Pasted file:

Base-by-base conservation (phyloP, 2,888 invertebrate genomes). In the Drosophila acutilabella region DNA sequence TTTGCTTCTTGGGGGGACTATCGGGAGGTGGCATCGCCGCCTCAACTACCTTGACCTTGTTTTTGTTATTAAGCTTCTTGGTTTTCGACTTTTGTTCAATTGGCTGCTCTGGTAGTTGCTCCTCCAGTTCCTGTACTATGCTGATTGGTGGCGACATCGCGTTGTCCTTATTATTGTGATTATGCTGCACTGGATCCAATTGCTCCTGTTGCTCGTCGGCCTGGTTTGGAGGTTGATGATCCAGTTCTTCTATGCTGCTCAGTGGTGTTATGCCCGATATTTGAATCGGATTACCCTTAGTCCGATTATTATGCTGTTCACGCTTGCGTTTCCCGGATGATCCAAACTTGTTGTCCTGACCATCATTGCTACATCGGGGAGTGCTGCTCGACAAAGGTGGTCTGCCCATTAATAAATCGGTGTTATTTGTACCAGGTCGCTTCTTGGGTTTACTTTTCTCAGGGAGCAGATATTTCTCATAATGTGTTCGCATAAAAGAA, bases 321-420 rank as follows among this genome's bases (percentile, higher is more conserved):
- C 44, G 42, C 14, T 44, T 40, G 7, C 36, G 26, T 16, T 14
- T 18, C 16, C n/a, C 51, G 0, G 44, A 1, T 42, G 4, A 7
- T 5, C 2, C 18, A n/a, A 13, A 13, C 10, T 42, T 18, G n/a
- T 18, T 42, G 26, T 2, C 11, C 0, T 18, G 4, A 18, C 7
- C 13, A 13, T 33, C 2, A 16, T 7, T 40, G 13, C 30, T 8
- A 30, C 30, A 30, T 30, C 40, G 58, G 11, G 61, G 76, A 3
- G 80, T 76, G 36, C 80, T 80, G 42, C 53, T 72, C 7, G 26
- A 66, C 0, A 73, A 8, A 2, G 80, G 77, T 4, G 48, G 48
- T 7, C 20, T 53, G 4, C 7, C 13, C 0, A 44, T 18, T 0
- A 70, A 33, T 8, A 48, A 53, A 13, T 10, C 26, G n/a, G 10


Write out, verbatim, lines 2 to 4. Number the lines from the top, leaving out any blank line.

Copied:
- C 44, G 42, C 14, T 44, T 40, G 7, C 36, G 26, T 16, T 14
- T 18, C 16, C n/a, C 51, G 0, G 44, A 1, T 42, G 4, A 7
- T 5, C 2, C 18, A n/a, A 13, A 13, C 10, T 42, T 18, G n/a